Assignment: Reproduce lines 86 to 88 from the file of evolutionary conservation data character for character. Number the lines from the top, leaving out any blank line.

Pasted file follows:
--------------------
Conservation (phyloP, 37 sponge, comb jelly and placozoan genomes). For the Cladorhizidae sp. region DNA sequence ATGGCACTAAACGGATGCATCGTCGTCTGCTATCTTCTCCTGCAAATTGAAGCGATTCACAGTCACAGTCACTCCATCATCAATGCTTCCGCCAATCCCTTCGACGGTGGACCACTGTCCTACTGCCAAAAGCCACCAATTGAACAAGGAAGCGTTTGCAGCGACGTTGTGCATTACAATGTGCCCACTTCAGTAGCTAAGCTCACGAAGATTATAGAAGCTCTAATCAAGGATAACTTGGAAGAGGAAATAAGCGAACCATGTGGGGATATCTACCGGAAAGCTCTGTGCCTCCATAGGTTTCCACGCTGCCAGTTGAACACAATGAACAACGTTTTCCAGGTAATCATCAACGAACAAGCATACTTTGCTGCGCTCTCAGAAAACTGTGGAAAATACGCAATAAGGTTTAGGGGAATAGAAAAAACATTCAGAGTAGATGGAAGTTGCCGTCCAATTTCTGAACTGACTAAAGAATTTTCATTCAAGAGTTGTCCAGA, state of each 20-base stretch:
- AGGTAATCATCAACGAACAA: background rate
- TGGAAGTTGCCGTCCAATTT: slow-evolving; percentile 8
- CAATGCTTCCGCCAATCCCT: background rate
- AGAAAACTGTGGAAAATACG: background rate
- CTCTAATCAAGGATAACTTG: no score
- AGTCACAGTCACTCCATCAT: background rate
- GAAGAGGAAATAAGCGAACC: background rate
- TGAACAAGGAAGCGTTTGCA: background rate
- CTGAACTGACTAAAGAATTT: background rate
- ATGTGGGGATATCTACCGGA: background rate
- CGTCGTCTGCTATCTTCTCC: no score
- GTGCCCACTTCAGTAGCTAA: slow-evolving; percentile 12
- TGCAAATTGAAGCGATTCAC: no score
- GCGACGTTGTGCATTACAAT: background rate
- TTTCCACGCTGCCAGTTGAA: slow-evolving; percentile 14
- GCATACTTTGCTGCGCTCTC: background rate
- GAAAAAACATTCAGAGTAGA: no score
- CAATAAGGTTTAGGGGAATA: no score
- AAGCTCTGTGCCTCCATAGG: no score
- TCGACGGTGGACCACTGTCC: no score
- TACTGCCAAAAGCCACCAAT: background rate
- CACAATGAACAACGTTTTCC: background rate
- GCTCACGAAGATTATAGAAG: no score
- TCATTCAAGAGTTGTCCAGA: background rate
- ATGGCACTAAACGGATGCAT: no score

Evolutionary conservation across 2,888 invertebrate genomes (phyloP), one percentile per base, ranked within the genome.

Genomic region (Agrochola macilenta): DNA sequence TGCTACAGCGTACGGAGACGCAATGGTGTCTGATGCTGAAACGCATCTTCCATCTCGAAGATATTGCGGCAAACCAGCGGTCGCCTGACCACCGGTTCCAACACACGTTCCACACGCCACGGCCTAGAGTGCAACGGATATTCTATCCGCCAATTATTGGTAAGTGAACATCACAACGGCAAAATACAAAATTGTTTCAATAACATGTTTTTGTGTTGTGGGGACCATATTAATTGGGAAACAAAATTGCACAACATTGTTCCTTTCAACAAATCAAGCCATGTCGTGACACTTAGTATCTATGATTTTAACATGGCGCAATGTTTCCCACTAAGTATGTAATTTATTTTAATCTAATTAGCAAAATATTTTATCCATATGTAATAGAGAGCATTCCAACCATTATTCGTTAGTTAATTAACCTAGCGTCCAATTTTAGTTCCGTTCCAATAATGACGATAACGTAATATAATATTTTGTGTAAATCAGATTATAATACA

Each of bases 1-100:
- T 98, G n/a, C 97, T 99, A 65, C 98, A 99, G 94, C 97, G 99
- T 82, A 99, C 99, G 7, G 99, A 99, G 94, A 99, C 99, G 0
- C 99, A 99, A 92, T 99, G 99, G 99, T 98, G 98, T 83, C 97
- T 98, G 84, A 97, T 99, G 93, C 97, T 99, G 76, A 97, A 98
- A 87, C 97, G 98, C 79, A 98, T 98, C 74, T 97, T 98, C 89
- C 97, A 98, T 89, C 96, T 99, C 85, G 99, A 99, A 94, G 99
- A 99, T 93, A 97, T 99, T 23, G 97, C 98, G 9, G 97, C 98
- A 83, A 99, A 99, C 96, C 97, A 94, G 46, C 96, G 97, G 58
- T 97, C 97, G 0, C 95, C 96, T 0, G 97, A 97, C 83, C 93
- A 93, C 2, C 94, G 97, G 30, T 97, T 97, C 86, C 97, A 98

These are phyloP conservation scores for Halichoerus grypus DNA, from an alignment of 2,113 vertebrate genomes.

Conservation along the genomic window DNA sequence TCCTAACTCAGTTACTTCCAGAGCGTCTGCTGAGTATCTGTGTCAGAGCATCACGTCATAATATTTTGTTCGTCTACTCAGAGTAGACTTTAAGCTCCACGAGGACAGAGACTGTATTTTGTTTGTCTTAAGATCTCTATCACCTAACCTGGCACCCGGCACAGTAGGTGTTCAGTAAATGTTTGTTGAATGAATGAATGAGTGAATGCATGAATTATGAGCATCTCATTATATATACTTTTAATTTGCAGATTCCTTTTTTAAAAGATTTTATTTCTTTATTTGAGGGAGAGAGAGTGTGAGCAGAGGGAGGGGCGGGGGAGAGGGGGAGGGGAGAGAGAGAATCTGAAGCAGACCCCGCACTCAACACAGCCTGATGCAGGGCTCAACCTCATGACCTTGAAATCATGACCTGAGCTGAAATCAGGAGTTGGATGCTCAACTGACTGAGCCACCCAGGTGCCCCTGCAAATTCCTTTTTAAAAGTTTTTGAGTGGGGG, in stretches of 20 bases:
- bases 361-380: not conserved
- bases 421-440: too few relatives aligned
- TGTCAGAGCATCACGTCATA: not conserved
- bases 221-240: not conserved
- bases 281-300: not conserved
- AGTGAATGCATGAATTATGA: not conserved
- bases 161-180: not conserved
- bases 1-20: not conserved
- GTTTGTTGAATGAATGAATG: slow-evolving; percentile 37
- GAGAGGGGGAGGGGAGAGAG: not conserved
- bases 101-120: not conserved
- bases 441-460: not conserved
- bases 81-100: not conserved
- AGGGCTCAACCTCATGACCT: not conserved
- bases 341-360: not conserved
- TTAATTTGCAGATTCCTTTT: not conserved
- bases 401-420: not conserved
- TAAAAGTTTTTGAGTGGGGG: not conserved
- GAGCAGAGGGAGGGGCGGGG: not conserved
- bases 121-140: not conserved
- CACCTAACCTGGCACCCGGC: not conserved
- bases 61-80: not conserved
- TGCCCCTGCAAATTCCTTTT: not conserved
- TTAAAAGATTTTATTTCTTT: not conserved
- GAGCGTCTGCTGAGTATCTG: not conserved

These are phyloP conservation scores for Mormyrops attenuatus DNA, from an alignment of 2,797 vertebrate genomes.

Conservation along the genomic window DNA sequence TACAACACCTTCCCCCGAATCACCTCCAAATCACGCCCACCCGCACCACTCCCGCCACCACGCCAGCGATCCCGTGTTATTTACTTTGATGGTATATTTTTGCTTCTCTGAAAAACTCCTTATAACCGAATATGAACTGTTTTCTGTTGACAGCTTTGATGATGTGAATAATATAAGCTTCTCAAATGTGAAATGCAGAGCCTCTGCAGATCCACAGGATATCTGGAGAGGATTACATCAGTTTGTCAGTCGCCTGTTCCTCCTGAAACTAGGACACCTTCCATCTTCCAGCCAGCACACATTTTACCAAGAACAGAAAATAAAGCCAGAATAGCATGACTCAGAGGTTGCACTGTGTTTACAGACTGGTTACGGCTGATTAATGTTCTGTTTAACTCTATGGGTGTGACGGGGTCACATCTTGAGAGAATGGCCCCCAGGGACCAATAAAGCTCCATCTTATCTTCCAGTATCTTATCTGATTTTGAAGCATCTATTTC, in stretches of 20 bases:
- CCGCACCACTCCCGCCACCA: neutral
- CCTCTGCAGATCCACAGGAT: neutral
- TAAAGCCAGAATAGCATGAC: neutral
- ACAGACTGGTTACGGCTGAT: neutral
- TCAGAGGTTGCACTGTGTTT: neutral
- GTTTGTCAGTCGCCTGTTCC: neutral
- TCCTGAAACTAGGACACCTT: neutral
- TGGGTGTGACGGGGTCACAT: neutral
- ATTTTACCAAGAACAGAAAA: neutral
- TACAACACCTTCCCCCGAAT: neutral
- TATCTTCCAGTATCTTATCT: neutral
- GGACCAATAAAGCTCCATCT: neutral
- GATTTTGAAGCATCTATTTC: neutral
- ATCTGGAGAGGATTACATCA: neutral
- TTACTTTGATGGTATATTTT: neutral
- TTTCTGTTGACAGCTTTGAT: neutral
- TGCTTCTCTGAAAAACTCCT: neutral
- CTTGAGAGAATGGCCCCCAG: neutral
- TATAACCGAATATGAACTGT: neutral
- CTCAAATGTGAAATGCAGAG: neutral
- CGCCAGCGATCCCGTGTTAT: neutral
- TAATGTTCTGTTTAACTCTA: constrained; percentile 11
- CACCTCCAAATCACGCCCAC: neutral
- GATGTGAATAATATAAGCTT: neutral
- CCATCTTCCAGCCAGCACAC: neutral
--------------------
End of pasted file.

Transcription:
- CTTGAGAGAATGGCCCCCAG: neutral
- TATAACCGAATATGAACTGT: neutral
- CTCAAATGTGAAATGCAGAG: neutral